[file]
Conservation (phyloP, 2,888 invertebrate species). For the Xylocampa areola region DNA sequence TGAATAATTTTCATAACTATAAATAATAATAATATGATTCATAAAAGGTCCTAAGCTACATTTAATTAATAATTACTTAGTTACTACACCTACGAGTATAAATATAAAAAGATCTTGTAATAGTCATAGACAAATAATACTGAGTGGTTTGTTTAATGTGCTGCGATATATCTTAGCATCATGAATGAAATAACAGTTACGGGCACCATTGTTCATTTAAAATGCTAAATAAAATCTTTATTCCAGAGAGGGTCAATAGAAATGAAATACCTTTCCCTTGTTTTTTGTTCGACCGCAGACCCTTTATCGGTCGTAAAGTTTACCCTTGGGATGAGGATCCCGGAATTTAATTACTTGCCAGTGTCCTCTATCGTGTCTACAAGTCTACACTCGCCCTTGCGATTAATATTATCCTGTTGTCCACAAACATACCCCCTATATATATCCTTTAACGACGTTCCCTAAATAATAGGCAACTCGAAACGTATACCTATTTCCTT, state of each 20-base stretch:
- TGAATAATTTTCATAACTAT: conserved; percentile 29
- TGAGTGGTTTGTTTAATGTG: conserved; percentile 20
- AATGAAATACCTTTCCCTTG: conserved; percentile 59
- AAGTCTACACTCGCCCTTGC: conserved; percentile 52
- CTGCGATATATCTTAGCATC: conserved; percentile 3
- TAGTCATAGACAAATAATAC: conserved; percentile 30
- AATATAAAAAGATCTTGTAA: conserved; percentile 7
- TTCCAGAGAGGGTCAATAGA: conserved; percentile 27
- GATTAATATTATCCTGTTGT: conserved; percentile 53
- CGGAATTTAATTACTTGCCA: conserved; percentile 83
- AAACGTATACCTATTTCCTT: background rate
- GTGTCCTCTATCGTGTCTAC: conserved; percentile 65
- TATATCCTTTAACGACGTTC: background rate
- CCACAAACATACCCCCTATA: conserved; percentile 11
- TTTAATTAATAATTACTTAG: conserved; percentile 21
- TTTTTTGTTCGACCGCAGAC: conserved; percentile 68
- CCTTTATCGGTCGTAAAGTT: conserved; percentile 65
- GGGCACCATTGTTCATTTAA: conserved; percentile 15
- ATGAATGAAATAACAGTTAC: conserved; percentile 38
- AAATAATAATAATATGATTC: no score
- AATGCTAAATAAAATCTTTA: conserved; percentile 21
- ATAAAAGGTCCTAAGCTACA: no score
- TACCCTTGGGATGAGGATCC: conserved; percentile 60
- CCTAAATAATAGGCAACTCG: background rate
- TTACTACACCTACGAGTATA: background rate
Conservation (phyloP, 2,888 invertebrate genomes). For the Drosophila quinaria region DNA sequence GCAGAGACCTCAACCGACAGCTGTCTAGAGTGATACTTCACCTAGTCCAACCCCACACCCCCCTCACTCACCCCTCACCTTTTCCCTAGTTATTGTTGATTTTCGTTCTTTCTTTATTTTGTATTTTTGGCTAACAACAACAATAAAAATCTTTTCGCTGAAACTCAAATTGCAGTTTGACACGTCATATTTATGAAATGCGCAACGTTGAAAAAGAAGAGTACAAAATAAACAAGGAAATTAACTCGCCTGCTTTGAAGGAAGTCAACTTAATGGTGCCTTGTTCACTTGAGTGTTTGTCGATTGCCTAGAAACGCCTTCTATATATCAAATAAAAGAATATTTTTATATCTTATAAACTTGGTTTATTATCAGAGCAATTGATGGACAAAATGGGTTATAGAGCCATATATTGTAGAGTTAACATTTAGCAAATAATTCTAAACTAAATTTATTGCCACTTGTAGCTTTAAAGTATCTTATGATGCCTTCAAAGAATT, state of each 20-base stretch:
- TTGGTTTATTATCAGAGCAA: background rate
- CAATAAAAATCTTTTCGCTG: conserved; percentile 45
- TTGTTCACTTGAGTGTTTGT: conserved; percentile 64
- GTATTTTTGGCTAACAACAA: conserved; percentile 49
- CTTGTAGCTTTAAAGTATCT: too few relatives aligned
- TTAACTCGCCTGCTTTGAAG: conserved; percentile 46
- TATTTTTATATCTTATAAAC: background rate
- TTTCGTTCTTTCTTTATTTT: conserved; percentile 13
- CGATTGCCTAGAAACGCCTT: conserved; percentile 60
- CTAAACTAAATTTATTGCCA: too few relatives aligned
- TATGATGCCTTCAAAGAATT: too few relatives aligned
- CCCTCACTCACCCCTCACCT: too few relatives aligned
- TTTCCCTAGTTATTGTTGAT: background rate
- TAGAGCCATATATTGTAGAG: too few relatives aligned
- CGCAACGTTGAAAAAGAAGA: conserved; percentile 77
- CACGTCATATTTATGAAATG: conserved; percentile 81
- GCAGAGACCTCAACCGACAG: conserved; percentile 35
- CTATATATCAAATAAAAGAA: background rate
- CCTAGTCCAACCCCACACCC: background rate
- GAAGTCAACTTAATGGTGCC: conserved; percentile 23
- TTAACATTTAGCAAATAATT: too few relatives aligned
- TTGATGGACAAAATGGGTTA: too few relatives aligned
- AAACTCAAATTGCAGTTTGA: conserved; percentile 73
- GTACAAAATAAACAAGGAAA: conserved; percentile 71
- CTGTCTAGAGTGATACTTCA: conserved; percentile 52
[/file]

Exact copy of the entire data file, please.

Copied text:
Conservation (phyloP, 2,888 invertebrate species). For the Xylocampa areola region DNA sequence TGAATAATTTTCATAACTATAAATAATAATAATATGATTCATAAAAGGTCCTAAGCTACATTTAATTAATAATTACTTAGTTACTACACCTACGAGTATAAATATAAAAAGATCTTGTAATAGTCATAGACAAATAATACTGAGTGGTTTGTTTAATGTGCTGCGATATATCTTAGCATCATGAATGAAATAACAGTTACGGGCACCATTGTTCATTTAAAATGCTAAATAAAATCTTTATTCCAGAGAGGGTCAATAGAAATGAAATACCTTTCCCTTGTTTTTTGTTCGACCGCAGACCCTTTATCGGTCGTAAAGTTTACCCTTGGGATGAGGATCCCGGAATTTAATTACTTGCCAGTGTCCTCTATCGTGTCTACAAGTCTACACTCGCCCTTGCGATTAATATTATCCTGTTGTCCACAAACATACCCCCTATATATATCCTTTAACGACGTTCCCTAAATAATAGGCAACTCGAAACGTATACCTATTTCCTT, state of each 20-base stretch:
- TGAATAATTTTCATAACTAT: conserved; percentile 29
- TGAGTGGTTTGTTTAATGTG: conserved; percentile 20
- AATGAAATACCTTTCCCTTG: conserved; percentile 59
- AAGTCTACACTCGCCCTTGC: conserved; percentile 52
- CTGCGATATATCTTAGCATC: conserved; percentile 3
- TAGTCATAGACAAATAATAC: conserved; percentile 30
- AATATAAAAAGATCTTGTAA: conserved; percentile 7
- TTCCAGAGAGGGTCAATAGA: conserved; percentile 27
- GATTAATATTATCCTGTTGT: conserved; percentile 53
- CGGAATTTAATTACTTGCCA: conserved; percentile 83
- AAACGTATACCTATTTCCTT: background rate
- GTGTCCTCTATCGTGTCTAC: conserved; percentile 65
- TATATCCTTTAACGACGTTC: background rate
- CCACAAACATACCCCCTATA: conserved; percentile 11
- TTTAATTAATAATTACTTAG: conserved; percentile 21
- TTTTTTGTTCGACCGCAGAC: conserved; percentile 68
- CCTTTATCGGTCGTAAAGTT: conserved; percentile 65
- GGGCACCATTGTTCATTTAA: conserved; percentile 15
- ATGAATGAAATAACAGTTAC: conserved; percentile 38
- AAATAATAATAATATGATTC: no score
- AATGCTAAATAAAATCTTTA: conserved; percentile 21
- ATAAAAGGTCCTAAGCTACA: no score
- TACCCTTGGGATGAGGATCC: conserved; percentile 60
- CCTAAATAATAGGCAACTCG: background rate
- TTACTACACCTACGAGTATA: background rate
Conservation (phyloP, 2,888 invertebrate genomes). For the Drosophila quinaria region DNA sequence GCAGAGACCTCAACCGACAGCTGTCTAGAGTGATACTTCACCTAGTCCAACCCCACACCCCCCTCACTCACCCCTCACCTTTTCCCTAGTTATTGTTGATTTTCGTTCTTTCTTTATTTTGTATTTTTGGCTAACAACAACAATAAAAATCTTTTCGCTGAAACTCAAATTGCAGTTTGACACGTCATATTTATGAAATGCGCAACGTTGAAAAAGAAGAGTACAAAATAAACAAGGAAATTAACTCGCCTGCTTTGAAGGAAGTCAACTTAATGGTGCCTTGTTCACTTGAGTGTTTGTCGATTGCCTAGAAACGCCTTCTATATATCAAATAAAAGAATATTTTTATATCTTATAAACTTGGTTTATTATCAGAGCAATTGATGGACAAAATGGGTTATAGAGCCATATATTGTAGAGTTAACATTTAGCAAATAATTCTAAACTAAATTTATTGCCACTTGTAGCTTTAAAGTATCTTATGATGCCTTCAAAGAATT, state of each 20-base stretch:
- TTGGTTTATTATCAGAGCAA: background rate
- CAATAAAAATCTTTTCGCTG: conserved; percentile 45
- TTGTTCACTTGAGTGTTTGT: conserved; percentile 64
- GTATTTTTGGCTAACAACAA: conserved; percentile 49
- CTTGTAGCTTTAAAGTATCT: too few relatives aligned
- TTAACTCGCCTGCTTTGAAG: conserved; percentile 46
- TATTTTTATATCTTATAAAC: background rate
- TTTCGTTCTTTCTTTATTTT: conserved; percentile 13
- CGATTGCCTAGAAACGCCTT: conserved; percentile 60
- CTAAACTAAATTTATTGCCA: too few relatives aligned
- TATGATGCCTTCAAAGAATT: too few relatives aligned
- CCCTCACTCACCCCTCACCT: too few relatives aligned
- TTTCCCTAGTTATTGTTGAT: background rate
- TAGAGCCATATATTGTAGAG: too few relatives aligned
- CGCAACGTTGAAAAAGAAGA: conserved; percentile 77
- CACGTCATATTTATGAAATG: conserved; percentile 81
- GCAGAGACCTCAACCGACAG: conserved; percentile 35
- CTATATATCAAATAAAAGAA: background rate
- CCTAGTCCAACCCCACACCC: background rate
- GAAGTCAACTTAATGGTGCC: conserved; percentile 23
- TTAACATTTAGCAAATAATT: too few relatives aligned
- TTGATGGACAAAATGGGTTA: too few relatives aligned
- AAACTCAAATTGCAGTTTGA: conserved; percentile 73
- GTACAAAATAAACAAGGAAA: conserved; percentile 71
- CTGTCTAGAGTGATACTTCA: conserved; percentile 52